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DSLs - Domain Specific Embedded Languages Domain Specic...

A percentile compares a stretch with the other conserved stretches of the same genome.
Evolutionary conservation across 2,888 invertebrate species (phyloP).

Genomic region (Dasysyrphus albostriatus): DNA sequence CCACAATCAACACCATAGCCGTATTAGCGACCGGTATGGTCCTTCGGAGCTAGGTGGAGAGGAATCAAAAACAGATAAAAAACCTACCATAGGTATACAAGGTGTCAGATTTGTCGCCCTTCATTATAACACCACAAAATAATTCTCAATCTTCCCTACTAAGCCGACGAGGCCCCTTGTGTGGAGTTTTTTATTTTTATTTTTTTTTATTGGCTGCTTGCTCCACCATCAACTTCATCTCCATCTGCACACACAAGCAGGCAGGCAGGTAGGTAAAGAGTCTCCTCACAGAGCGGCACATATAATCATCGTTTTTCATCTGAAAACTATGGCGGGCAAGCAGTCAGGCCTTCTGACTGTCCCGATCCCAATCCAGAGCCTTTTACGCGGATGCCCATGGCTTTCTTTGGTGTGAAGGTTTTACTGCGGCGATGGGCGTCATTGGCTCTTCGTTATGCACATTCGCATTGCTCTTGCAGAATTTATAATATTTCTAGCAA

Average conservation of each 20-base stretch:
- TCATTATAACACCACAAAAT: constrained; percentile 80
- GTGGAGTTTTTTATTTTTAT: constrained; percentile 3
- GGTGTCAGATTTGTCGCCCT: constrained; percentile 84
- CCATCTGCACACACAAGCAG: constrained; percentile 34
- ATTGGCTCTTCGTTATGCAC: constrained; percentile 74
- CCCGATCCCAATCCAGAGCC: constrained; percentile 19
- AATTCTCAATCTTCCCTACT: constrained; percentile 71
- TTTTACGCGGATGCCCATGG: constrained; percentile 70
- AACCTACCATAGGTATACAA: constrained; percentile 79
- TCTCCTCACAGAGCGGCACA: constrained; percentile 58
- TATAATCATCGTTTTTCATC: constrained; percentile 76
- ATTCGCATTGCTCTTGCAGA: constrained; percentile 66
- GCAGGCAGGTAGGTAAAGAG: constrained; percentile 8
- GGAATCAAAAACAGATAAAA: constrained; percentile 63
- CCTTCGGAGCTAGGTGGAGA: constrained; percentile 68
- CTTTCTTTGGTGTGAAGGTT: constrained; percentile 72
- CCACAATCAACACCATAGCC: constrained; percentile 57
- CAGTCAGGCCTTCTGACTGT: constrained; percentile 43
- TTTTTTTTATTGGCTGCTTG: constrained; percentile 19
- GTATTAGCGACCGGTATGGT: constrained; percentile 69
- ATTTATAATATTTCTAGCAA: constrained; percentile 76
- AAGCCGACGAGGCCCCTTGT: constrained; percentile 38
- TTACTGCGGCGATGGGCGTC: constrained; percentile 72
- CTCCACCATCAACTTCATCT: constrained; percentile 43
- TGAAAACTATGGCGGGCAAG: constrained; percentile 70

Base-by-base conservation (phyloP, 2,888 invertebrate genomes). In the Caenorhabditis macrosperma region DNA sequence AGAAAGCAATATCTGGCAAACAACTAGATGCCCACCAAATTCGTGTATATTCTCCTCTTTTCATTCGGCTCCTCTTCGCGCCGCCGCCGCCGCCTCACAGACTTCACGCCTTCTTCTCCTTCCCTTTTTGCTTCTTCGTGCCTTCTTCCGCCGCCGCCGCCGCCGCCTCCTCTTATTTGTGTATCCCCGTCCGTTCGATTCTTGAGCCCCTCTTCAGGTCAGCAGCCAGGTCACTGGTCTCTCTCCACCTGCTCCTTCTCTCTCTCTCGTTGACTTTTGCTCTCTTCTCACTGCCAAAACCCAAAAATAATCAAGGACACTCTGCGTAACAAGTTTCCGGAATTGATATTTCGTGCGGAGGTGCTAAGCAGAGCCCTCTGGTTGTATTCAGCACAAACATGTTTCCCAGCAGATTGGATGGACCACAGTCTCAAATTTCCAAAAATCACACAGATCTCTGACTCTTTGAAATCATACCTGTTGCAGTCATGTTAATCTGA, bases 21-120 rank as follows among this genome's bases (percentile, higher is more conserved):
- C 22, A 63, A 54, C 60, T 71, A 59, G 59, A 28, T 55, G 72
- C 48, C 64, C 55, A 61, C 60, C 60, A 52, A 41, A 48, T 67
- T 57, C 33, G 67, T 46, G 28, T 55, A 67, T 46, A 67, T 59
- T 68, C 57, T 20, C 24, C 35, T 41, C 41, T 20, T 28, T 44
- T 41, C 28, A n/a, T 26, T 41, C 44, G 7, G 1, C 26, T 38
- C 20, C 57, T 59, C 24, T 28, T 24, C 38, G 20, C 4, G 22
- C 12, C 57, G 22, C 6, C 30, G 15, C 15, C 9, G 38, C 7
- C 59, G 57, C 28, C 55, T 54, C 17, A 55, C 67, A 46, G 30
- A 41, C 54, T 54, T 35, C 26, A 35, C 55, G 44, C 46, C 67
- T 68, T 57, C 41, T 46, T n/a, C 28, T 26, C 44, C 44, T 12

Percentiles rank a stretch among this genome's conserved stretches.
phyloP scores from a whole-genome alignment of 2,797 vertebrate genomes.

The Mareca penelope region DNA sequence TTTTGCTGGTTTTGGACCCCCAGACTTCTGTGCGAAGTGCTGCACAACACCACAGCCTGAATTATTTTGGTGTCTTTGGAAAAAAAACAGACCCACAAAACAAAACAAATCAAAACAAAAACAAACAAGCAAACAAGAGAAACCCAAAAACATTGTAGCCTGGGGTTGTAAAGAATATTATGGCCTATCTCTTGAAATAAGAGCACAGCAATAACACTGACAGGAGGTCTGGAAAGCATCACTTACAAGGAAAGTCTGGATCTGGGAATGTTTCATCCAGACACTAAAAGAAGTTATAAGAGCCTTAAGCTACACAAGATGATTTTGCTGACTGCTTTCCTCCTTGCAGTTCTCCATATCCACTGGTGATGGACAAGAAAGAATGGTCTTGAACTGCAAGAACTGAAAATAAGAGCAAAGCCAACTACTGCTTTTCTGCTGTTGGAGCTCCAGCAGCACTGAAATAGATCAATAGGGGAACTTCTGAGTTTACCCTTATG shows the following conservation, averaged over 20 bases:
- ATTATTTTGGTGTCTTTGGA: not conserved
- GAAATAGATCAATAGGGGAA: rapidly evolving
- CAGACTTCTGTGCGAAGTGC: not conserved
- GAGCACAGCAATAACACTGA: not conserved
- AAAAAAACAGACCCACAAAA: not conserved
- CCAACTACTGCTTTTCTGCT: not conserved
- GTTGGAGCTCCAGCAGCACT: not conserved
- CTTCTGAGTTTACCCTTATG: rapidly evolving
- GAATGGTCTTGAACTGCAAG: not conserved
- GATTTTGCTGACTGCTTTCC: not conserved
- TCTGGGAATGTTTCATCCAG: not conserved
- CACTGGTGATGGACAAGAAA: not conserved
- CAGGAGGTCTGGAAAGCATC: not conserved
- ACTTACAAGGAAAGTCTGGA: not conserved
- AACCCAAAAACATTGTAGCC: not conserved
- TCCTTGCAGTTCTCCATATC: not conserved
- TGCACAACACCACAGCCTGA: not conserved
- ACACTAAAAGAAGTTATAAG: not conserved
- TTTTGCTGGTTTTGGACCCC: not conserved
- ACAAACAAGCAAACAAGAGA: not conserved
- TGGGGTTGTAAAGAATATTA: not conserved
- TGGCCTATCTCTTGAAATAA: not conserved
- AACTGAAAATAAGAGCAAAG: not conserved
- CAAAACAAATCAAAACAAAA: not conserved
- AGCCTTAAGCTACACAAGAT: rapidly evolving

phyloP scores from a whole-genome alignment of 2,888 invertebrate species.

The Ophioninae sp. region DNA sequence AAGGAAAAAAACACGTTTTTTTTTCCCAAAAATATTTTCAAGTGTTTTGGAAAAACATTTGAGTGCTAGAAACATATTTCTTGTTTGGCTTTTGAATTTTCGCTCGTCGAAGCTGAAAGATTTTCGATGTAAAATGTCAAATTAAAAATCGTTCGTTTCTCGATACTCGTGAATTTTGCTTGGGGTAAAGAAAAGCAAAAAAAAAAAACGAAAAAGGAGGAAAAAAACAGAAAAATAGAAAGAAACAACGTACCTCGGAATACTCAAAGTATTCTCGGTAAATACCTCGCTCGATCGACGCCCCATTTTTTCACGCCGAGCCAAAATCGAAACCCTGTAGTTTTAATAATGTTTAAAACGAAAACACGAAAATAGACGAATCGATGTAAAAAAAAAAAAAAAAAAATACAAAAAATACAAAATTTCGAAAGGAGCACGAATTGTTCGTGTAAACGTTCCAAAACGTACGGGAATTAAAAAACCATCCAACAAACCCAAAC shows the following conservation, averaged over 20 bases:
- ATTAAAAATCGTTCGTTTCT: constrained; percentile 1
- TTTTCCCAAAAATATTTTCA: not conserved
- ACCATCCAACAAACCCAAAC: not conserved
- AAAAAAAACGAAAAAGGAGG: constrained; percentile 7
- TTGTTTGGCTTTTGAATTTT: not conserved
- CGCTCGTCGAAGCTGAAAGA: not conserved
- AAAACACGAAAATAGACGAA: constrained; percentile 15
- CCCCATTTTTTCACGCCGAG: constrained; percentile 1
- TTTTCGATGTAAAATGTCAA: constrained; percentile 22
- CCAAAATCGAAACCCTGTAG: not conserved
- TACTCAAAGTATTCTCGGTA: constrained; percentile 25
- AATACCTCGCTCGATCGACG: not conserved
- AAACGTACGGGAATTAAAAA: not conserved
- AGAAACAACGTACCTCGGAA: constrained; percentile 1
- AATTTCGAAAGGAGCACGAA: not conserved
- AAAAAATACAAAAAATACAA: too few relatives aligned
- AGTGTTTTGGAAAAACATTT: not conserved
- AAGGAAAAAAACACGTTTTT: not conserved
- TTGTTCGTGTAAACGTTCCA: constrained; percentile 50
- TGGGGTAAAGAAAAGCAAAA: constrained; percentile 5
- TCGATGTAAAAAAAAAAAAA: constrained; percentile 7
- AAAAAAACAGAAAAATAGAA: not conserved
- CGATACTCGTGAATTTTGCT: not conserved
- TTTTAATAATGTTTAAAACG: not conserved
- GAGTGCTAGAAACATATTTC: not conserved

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Domain Specific Embedded Languages Beta Draft - Do not distribute © 2001, By Randall Hyde Page 1003 Domain Specifi c Embedded Languages Chapter Nine 9.1 Chapter Overview HLA s compile time language w as designed with one purpose in mind: to gi v e the HLA user the ability to change the syntax of the language in a user -defi ned manner . The compile-time language is actually so po werful that it lets you implement the syntax of other languages (not just an assembly language) within an HLA source fi le. This chapter discusses ho w to tak e this feature to an e xtreme and implement your o wn "mini-languages" within the HLA language. 9.2 Introduction to DSELs in HLA One of the most interesting features of the HLA language is its ability to support Domain Specifi c Embedded Langua g es (or DSELs, for short, which you pronounce "D-cells"). A domain specifi c language is a language designed with a specifi c purpose in mind. Applications written in an appropriate domains spe - cifi c language (DSL) are often much shorter and much easier to write than that same application written in a general purpose language (lik e C/C++, Ja v a, or P ascal). Unfortunately , writing a compiler for a DSL is con - siderable w ork. Since most DSLs are so specifi c that fe w programs are e v er written in them, it is generally cost-prohibiti v e to create a DSL for a gi v en application. This economic f act has led to the popularity of domain specifi c embedded languages. The dif ference between a DSL and a DSEL is the f act that you don’ t write a ne w compiler for DSEL; instead, you pro vide some tools for use by an e xisting language translator to let the user e xtend the language as necessary for the specifi c application. This allo ws the language designer to use the features of the e xisting (i.e., embedding ) language without ha ving to write the translator for these features in the DSEL. The HLA language incorporates lots of features that let you e xtend the lan - guage to handle your o wn particular needs. This section discusses ho w to use these features to e xtend HLA as you choose. As you probably suspect by no w , the HLA compile-time language is the principle tool at your disposal for creating DSELs. HLA s multi-part macros let you easily create high le v el language-lik e control struc - tures. If you need some ne w control structure that HLA does not directly support, it’ s generally an easy task to write a macro to implement that control structure. If you need something special, something that HLA s multi-part macros w on’ t directly support, then you can write code in the HLA compile-time language to pro - cess portions of your source fi le as though the y were simply string data. By using the compile-time string handling functions you can process the source code in just about an y w ay you can imagine. While man y such techniques are well be yond the scope of this te xt, it’ s reassuring to kno w that HLA can handle just about an ything you w ant to do, e v en once you become an adv
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